The big thing that Hanover Park [Fire] does is they take aerial photos, all four sides, which is really nice to have that, and we use that for training a lot, so if we go to a fire or mutual aid call in Hanover Park, being able to see those pictures up right away, you know exactly what you’re looking for when you get to that building, the drivers know exactly what the front of that building looks like, because when you are going out of town you are not used to those buildings, you haven’t seen those buildings, you haven’t driven past those buildings, so you’re completely unaware what they look like, so just having that front view of that building… So, when you get close, you’re not really looking for street signs, or addresses, more than you’re looking for that actual building, which is way easier to look for than three or four numbers on a building that is a hundred feet away from the street.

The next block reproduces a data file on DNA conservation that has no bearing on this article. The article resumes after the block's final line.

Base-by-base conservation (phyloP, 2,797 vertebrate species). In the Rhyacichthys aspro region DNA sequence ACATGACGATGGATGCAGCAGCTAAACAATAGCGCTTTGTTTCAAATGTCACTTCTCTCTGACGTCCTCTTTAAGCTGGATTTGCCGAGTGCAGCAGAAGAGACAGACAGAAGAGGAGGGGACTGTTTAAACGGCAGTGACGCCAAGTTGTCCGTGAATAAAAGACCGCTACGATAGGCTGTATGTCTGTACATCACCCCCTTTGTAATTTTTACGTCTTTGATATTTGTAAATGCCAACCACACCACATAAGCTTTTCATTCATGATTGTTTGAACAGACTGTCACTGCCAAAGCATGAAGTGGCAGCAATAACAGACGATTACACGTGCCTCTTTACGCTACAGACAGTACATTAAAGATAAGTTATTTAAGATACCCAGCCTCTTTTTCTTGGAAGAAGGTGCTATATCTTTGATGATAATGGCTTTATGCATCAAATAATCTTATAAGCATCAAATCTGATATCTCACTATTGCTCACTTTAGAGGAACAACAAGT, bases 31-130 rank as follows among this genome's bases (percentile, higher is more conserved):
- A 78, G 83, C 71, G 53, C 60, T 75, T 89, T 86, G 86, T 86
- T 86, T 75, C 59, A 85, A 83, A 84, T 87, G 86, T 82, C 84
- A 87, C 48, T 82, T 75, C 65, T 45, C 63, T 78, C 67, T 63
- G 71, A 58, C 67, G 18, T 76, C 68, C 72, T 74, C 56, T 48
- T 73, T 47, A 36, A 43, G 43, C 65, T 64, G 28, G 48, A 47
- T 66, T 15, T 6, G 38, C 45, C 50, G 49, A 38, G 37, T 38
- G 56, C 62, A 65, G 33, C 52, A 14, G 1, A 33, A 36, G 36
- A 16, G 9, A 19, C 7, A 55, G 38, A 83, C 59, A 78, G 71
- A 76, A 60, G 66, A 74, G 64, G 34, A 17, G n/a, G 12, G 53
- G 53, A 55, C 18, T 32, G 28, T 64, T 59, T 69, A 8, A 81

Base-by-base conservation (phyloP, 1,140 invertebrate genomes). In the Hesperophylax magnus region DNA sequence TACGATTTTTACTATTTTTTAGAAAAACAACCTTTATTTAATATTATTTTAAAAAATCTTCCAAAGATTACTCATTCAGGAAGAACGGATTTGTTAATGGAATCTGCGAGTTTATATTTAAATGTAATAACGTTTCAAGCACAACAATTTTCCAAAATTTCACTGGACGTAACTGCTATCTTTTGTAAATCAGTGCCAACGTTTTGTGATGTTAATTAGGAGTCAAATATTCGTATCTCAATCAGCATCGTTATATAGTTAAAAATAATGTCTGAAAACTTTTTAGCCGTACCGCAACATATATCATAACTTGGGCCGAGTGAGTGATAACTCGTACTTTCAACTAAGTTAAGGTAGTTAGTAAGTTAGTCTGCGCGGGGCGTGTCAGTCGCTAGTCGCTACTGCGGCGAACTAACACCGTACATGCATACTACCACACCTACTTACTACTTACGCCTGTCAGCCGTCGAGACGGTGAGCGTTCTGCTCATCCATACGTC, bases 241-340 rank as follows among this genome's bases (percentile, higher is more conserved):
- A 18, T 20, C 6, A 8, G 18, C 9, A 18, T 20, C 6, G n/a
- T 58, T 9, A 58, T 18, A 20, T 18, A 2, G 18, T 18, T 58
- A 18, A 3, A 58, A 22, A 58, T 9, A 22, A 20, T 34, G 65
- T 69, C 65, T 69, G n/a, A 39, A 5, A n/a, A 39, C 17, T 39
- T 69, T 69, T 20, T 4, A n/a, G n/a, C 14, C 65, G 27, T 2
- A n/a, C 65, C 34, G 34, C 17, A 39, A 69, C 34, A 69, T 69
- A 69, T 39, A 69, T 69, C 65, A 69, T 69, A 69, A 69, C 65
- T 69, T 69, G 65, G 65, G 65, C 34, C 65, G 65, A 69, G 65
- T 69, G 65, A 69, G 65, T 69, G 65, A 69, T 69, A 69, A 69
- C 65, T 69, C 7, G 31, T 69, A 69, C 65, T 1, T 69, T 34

FF Netzel: The drivers are pretty much always using it. When it comes to the routing and mapping, our [Mobile CAD mapping] isn’t super user friendly, and very few guys actually use that mapping system, and we are pretty much strictly on Flow for the driver for directions. The lieutenants, guys in the right seat, are using it way more for commercial and multi-family buildings, and that would be for every one we go to… for fire related calls. They might not look at it for a medical call to those buildings, but sometimes we do… A lot of times for commercial buildings, they will send us to a door number, and on the pre-plan drawings we have door numbers marked, so a lot of times we’ll have to pull up that pre-plan drawing, even on medical calls, so we go to the right doors.